KARACHI: While the Sindh wildlife department has initiated an inquiry into the procurement of a pair of young pumas, which cost the Karachi Zoological Gardens about Rs2.75 million last month, it emerged on Thursday that the animals had been purchased from a blacklisted local animal supplier.
Sources said the pumas were locally purchased from Marine World, owned by Jawaid Khan, though the firm was blacklisted by the National Council for Conservation of Wildlife (NCCW) in June 2009 for illegally importing two pairs of white tigers without acquiring a mandatory import permit.
Sources in the wildlife department, too, confirmed to Dawn this information, but no official was available for comments.
The NCCW in a June 1, 2009 letter, which was forwarded to the director general of the Punjab wildlife department and the conservator of the Sindh wildlife department, stated: “Marine World, importers, exporters and breeders of exotic birds, zoo animals and reptiles, Karachi illegally imported four white tigers from Indonesia without obtaining CITES import permit/NOC from the National Council for Conservation of Wildlife (NCCW), the Ministry of Environment.
“This illegal import has also been confessed by M/s Marine World, importer, exporter and breeders vide their letter dated 18th April, 2009.
Therefore, the Ministry of Environment, has decided to blacklist the M/s Marine World, importer, exporter and breeders from future imports and exports of wildlife.”In another letter, dated June 2, 2009, the ministry had asked the Sindh wildlife department that the city district government of Karachi be advised to arrange another animal supplier for the import of Siberian tigers since Marine World had been declared blacklisted.
Bashir Saddozai, the then zoo director who now heads Safari Park, confirmed to Dawn that the pumas were locally purchased from the Marine World, being run by Jawaid Khan. But he claimed he had no information that this firm had been blacklisted. “We observed complete transparency through open bidding and have no knowledge of this,” he said.
He added that there was a dire need that both Karachi Metropolitan Corporation-run facilities and Sindh wildlife department worked together and share information. “I have recently suggested to the Sindh wildlife conservator that a memorandum of understanding needs to be signed between the two departments so that the issues often highlighted in the media can be resolved,” he said.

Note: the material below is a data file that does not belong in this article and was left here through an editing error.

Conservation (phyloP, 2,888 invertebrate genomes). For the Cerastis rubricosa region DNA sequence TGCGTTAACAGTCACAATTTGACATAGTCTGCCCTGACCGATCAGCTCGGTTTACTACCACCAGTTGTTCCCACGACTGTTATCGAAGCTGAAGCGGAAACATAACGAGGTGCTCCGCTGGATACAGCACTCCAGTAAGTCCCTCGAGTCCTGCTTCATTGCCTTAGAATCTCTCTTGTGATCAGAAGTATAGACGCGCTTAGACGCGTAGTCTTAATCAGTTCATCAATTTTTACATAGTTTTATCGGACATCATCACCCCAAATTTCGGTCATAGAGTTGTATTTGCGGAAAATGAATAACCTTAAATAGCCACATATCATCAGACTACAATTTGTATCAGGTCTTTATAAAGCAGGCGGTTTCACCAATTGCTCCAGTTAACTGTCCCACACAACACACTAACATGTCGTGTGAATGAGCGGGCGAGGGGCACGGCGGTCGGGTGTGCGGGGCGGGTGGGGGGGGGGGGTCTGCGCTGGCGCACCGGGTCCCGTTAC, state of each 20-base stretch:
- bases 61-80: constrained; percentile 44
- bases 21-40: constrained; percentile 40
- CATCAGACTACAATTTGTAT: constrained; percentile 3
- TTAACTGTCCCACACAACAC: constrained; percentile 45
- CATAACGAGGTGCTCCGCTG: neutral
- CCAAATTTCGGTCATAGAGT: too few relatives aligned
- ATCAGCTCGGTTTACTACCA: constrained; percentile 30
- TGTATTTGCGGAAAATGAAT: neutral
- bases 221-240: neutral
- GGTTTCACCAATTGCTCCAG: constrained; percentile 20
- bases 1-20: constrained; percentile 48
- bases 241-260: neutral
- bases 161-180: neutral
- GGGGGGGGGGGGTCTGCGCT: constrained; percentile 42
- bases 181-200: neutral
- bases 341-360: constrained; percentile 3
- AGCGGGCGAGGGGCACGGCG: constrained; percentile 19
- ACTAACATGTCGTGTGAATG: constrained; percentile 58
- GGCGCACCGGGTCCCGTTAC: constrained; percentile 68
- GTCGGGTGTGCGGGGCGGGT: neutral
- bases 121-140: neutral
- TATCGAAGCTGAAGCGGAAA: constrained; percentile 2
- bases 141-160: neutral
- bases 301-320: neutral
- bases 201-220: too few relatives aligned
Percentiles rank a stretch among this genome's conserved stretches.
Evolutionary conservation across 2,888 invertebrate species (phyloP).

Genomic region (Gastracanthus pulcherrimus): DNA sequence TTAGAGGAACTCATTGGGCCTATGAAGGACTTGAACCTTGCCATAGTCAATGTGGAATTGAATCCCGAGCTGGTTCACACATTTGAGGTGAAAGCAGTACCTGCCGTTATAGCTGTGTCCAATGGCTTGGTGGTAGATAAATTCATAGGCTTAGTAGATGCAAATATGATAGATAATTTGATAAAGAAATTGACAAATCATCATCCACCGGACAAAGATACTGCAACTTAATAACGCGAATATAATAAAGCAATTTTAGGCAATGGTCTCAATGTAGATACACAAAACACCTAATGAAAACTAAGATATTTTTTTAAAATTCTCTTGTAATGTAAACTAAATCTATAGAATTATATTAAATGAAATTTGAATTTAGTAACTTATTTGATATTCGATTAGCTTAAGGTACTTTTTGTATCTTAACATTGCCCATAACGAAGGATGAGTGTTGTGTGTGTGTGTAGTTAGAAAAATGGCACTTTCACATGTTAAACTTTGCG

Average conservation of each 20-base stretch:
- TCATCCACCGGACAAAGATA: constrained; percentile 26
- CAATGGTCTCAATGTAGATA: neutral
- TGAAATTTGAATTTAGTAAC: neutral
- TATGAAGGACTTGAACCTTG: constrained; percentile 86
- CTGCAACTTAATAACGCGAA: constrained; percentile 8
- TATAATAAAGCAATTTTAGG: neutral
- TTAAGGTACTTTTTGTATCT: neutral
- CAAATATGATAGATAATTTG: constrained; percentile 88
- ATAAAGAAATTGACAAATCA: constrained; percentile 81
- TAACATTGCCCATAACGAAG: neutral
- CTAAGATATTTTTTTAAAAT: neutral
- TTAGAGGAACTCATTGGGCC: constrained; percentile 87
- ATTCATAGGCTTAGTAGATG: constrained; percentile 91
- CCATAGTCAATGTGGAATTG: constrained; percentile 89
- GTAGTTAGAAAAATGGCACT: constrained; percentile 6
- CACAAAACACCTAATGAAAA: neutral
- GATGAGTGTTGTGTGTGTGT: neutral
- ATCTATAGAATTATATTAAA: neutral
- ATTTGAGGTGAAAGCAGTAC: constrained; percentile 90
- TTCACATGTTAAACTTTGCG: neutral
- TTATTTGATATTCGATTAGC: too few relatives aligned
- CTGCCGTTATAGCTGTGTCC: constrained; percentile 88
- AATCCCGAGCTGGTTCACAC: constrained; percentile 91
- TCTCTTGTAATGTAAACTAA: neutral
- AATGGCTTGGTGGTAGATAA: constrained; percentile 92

While responding to a question, he said that in practice, wildlife department input had never been sought for a local purchase. “We are not legally bound to do so,” he added.
The KMC-run wildlife facilities needed wildlife department guidance, he said, highlighting the need for a collaborative mechanism.
The pumas, the sources said, were barely nine weeks old when they were imported in 2008 from Canada reportedly after an NOC for the import had been acquired from the NCCW. But the Karachi-based firm was blacklisted in June 2009 when it emerged that it imported two pairs of white tigers from Indonesia without seeking an import permit from the NCCW.
The firm sold a pair of white tigers to the Lahore zoo with the assistance of a third party at an exorbitant price; roughly 38 times the price the animal supplier had paid for the tigers, according to media reports.
The Lahore zoo also attempted to regularise the smuggled status of the tigers by approaching the NCCW for permission to have two white tigers imported, without informing the federal government that the animals in question had already been delivered to the zoo. It was then that the media exposed the wildlife trafficking scam and the Lahore zoo complicity in the trafficking.
After subsequent inquiries, the consignment was finally declared illegal by the customs authorities and the NCCW blacklisted the company.
A few officials of the Lahore zoo were also sacked in the case.
“Yes, the Marine World was blacklisted by the NCCW at that time. I can say it with confidence, because our organisation also helped in the investigations,” said Uzma Khan, director (biodiversity), World Wide Fund for Nature (WWF), Lahore.
“The most damaging thing for wildlife is their illegal trade. What’s the point of blacklisting a firm if government departments continue to support people who have been found guilty [of an offence]. The institutions must act responsibly.
“A number of problems at KMC-run wildlife facilities can be solved if it sets up an autonomous body comprising wildlife experts and government officials to look after the affairs of the zoo and Safari Park. This is what we had suggested to the KMC administrator last year,” she said.
Interestingly, the KMC had recently imported two pairs of Bengal tigers and white lions through an animal supplier without acquiring the mandatory import permit from the NCCW. The animals were released by the customs authorities on an undertaking by KMC officials that the NOC would be provided as soon as it is available. But the NCCW has not issued any NOC since their arrival over 10 days ago.
The delay has reportedly been caused due to an inquiry requested by the NCCW to verify if Three B Enterprise and Osaka Traders are the same companies. Two cases of wildlife trafficking were pending against the Osaka Traders, the sources said, adding that the wildlife department records showed that both companies had same business address.